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Inuvialuit Regional Corporation takes family law on tour to inform Beaufort Delta residents

Zoila Castillo, the training specialist for Maligaksat, has been leading a tour to inform Inuvialuit families in the Beaufort Delta about the IRC's family law. (Dez Loreen/CBC - image credit)
Zoila Castillo, the training specialist for Maligaksat, has been leading a tour to inform Inuvialuit families in the Beaufort Delta about the IRC's family law. (Dez Loreen/CBC - image credit)

Staff from the Inuvialuit Regional Corporation (IRC) have been travelling across the N.W.T.'s Beaufort Delta region to answer questions and present their work to the communities.

The tour has been to Paulatuk and Sachs Harbour so far. The IRC is letting people know about the Inuvialuit Family Way of Living Law and what services are offered to families who need legal assistance or help navigating the foster care system.

Signed in 2021, the law — also called Inuvialuit Qitunrariit Inuuniarnikkun Maligaksat — helps support Inuvialuit youth who are in the care of Child and Family Services, in ways that can help them stay in their home communities instead of being shipped off elsewhere in Canada.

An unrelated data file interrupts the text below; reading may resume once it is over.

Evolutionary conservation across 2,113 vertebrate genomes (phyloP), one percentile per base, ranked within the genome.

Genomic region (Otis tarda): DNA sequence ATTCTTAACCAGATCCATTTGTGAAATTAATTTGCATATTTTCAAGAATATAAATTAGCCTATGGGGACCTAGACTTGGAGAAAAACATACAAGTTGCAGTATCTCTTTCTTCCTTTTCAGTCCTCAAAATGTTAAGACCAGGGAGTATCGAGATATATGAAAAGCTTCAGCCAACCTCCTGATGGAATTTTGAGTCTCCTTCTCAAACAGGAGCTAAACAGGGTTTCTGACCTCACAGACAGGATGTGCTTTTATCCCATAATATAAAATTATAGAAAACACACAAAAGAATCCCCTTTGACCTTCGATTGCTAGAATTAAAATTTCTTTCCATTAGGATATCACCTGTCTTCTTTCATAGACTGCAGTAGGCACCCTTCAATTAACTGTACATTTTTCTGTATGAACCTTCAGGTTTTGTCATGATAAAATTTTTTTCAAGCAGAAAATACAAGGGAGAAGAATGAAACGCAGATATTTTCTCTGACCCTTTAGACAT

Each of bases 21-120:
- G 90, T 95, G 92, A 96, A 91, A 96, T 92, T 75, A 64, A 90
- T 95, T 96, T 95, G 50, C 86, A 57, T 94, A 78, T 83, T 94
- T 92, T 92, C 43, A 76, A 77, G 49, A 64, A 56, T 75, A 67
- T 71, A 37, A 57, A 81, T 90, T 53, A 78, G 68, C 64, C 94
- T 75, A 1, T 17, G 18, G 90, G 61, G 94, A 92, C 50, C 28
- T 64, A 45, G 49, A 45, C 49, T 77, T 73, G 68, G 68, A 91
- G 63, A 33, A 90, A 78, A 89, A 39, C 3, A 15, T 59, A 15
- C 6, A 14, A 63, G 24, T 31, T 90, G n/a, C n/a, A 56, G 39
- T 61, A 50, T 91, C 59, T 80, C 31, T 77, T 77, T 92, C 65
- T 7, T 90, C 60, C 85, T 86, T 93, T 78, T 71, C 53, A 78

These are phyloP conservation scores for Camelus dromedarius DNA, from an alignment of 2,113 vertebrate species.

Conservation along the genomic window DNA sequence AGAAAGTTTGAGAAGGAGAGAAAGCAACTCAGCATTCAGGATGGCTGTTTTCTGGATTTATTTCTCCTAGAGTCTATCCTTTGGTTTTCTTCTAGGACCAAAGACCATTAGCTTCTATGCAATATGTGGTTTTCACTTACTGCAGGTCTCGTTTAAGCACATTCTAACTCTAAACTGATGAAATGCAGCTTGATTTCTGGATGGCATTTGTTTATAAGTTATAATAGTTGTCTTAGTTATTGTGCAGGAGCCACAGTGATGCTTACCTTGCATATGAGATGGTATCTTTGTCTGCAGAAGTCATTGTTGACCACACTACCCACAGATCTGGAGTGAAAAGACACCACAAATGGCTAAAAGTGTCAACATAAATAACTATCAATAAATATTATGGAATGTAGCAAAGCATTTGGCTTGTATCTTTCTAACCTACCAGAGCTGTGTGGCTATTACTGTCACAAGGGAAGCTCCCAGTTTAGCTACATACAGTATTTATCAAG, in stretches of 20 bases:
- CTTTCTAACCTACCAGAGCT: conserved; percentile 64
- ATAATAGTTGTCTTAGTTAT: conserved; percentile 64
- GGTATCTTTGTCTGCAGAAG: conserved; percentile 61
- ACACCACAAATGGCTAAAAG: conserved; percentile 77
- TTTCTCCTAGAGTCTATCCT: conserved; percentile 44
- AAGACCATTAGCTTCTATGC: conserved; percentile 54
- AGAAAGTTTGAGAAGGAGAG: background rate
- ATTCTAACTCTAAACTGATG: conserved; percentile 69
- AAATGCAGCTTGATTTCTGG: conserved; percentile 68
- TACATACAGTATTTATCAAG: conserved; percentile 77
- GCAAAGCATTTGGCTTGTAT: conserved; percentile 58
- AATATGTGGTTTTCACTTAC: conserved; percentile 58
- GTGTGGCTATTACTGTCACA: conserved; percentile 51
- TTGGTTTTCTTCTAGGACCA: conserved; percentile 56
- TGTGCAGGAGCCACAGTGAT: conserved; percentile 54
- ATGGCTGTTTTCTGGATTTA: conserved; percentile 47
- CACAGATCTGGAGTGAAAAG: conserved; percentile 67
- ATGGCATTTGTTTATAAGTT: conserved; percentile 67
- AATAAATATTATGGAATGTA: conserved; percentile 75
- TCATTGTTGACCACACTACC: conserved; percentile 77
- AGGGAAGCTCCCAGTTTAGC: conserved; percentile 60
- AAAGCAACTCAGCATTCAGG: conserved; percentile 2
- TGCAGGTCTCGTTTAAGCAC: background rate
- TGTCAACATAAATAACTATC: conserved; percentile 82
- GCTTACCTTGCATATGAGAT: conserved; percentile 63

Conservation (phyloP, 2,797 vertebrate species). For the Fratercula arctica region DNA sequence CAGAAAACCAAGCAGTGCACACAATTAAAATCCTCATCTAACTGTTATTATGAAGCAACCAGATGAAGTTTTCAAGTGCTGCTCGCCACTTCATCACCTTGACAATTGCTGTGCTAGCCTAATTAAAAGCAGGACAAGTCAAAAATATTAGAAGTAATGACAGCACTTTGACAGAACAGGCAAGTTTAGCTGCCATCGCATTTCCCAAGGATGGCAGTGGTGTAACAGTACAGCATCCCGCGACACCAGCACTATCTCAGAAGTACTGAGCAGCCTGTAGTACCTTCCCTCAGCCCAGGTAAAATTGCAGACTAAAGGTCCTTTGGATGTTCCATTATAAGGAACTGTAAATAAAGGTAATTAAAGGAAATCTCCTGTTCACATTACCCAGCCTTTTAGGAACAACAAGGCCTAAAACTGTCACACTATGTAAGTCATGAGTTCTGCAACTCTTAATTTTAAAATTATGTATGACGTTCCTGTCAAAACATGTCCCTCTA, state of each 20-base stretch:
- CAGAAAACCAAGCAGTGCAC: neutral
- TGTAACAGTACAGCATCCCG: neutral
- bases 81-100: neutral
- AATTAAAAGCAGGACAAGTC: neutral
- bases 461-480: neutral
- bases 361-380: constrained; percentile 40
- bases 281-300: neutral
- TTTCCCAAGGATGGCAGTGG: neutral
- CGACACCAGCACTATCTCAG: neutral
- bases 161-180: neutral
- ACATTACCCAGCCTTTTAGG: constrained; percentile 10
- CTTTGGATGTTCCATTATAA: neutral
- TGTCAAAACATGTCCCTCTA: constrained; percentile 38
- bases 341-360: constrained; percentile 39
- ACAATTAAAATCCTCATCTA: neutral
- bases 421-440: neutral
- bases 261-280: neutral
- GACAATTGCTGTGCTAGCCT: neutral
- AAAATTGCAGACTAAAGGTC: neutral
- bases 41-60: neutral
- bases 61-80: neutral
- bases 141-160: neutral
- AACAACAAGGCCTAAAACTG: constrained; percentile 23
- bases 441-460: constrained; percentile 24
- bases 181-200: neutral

Maligaksat is a word made from all three of the Inuvialuktun language dialects.

Zoila Castillo is the training specialist for Maligaksat who led the tour. She has been working with the team since November 2022. She held information sessions to answer questions.

"So there was a lot of questions, a lot of information gathering. They want to know what are we and how can we help support them and I have been explaining that we are a new program, we are building our capacity right now but we have the potential for so much growth and that is only going to benefit people as we move forward," said Castillo.

Castillo plans to visit Tuktoyaktuk this month to visit with families there. Their visit was postponed out of respect for a death in the community.

Castillo said her job is to help Inuvialuit families navigate the foster care system and to help children in foster care across Canada.

"We're here to promote best interests for Inuvialuit children and families in a culturally appropriate lens while also doing it through kind of an anti-oppressive practice," said Castillo.

"We want to ensure the language being used is appropriate. We want to ensure that Inuvialuit understand what is happening so they can make an informed decision for themselves."

She said the department offers advocacy services and support services like writing letters or attending meetings with service users.

"I really want and encourage everyone that if they feel that they could benefit, please call us. Our number and information is on the IRC website. Even if it's hypotheticals, they just want to ask a question, that is what we are here for," she said.

Castillo said she hopes the visits to the communities will leave the residents feeling more comfortable with the new law and programming services offered by the Inuvialuit.

"I think the communities were really receptive and open to hearing about our services. This was our first time really actively promoting up in the north talking about what we can do," said Castillo.